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A Safer Alternative to mREITs

Mortgage real estate investment trusts (mREITs) are singing an alluring siren song to income investors right now. After all, the top ones are yielding around 11%.

The problem is, most are playing a dangerous game of Russian roulette that could result in a capital wipeout if rates rise… and the industry is no stranger to failed companies. Just look at Thornburg Mortgage, which filed for bankruptcy in April 2009.

Luckily, if you understand the risks involved, you can get the high yield without endangering your invested capital.

Risky Leverages Yield Double Digits

Mortgage REITs invest in home or commercial mortgages or mortgage bonds. The most common type of mREIT invests in agency mortgage-backed securities guaranteed by Fannie or Freddie Mac.

Since the mortgage bonds are effectively guaranteed by the U.S. government, there’s no credit risk. And because they invest in real estate-related assets, they don’t suffer income tax on their earnings if they pass 90% of those earnings on to investors in the form of dividends. This setup ensures a decent dividend yield nearly all of the time.

But there’s a downside, too: Mortgage REITs that are invested without leverage are safe but boring. Since 30-year home mortgages yield 4.1% today, it would probably be difficult for a REIT to attract cash at that level.

Thus, in order to juice up their yields, mortgage REITs often leverage their portfolios using short-term repurchase agreements that cost 0.1% or so. The gross spread between asset yield and liability cost ends up being close to 4%. Of course, they have to hope the repo market stays open, but so far that hasn’t been a problem.

Once they leverage that a few times, their returns get pretty juicy.

For example, take the two biggest home mortgage REITs, Annaly Capital Management, Inc. (NLY) and American Capital Agency Corp. (AGNC). The latest balance sheets show NLY with a debt-to-capital ratio of 5.3 times and AGNC at 5.9 times. In current market conditions, they’re both nicely profitable. Plus both REITs, trading around net asset value, have a dividend yield in the 11% range.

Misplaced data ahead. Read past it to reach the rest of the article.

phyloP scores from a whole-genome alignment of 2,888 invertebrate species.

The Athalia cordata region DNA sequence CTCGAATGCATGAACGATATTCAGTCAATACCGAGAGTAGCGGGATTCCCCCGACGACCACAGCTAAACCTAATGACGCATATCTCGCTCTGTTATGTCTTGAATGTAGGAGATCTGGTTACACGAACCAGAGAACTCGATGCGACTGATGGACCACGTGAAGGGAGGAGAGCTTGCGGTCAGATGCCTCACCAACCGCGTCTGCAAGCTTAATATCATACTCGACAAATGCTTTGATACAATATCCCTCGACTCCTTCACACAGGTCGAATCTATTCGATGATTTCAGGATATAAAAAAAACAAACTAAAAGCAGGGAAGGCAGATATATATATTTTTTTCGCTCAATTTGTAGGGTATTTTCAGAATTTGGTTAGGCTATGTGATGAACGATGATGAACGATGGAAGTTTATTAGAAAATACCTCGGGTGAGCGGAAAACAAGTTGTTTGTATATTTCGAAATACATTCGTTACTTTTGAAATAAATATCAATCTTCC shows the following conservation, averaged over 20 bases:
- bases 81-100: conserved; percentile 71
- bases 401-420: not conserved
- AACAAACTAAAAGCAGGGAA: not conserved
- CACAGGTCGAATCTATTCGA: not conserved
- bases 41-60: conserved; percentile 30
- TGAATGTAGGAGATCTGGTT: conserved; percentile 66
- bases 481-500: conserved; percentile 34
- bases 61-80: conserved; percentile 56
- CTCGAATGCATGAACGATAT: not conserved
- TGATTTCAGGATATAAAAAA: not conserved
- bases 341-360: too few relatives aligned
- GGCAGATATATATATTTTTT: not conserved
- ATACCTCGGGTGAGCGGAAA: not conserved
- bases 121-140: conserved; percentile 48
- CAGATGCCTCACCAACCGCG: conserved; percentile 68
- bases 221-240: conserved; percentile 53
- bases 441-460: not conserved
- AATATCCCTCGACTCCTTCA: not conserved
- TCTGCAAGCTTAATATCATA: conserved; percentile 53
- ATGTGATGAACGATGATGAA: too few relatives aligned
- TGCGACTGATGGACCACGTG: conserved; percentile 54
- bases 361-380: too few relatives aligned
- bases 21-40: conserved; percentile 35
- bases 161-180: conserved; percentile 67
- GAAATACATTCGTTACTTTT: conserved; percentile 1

So what can go wrong? Lots.

The Fear of Rising Rates

Mortgage REITs leveraged to this extent are essentially picking up quarters in front of a steamroller, as NLY and AGNC discovered last year. In fact, if rates rise, mortgage REITs find not just one, but two steamrollers rumbling forward to squash them.

If short-term rates rise, the juicy gap between portfolio yields and funding costs disappears – or even reverses. (Historically, we’ve had several periods when short-term rates were higher than long-term rates.) In that case, the mortgage REITs run out of income and have to cut or even eliminate their dividends.

If long-term rates rise, mortgage bonds decline in value, and REITs have to sell them at actual market prices, not the price at which they bought them. And with debt of more than five times equity, that could potentially wipe out a trust’s capital, forcing it to close. Of course, it can manage the risk using interest rate derivatives, but no REIT can eliminate it completely without killing profits.

Just last year, the home mortgage REITs got in trouble when rates started to go up. The 10-year T-bond rate rose from below 2% to around 3%, though it has since come down to 2.35% today. And in 2012, both NLY and AGNC had debt of close to 10 times equity, which forced them to scale down very quickly by selling bonds and repaying funding in order to avoid being wiped out. That has since affected their share prices and dividends. In fact, AGNC’s shares have fallen 31% in the last two years (and its net asset value nearly as much), while its quarterly dividend has been cut from $1.25 to $0.65.

A Safer Alternative

Luckily, if you don’t like the Russian roulette game played by home mortgage REITs, there’s an alternative: commercial mortgage REITs.

Now, the U.S. government doesn’t guarantee commercial mortgages, so there’s credit risk. But most commercial mortgages do carry floating interest rates, so there’s little interest rate risk. Plus, you don’t need to worry very much about a spike in interest rates. Instead, you just need to worry about a recession during which the stores, offices, and warehouses that issued the commercial mortgages might stop paying their debts.

One such firm is Resource Capital Corporation (RSO), a smaller REIT with a market capitalization of $700 million. RSO invests primarily in commercial mortgages and has a dividend yield of 14.6%, based on its $0.20 quarterly dividend.

Like the home mortgage REITs, it’s levered, with debt at 1.6 times capital. The difference is that its assets and liabilities are close to matched (fixed rate loans are only 14% of the portfolio), so you’re taking a levered credit risk and not much levered interest rate risk.

That’s fine, since we’re confident that management will successfully navigate potential problems in the credit markets. After all, they’ve been busy buying their own stock this year, having purchased a net 325,840 shares in 2014, a good sign for the future.

Finally, there are a couple of wrinkles: For starters, the dividend isn’t currently covered by earnings, but is expected to become so within a year. However, the shares are selling at only 75% of their net asset value, so there’s a certain margin for error.

Either way, RSO is worth considering if you’re interested in diversifying your portfolio and getting great yields with less risk than you find in mREITs.

Good Investing,

Martin Hutchinson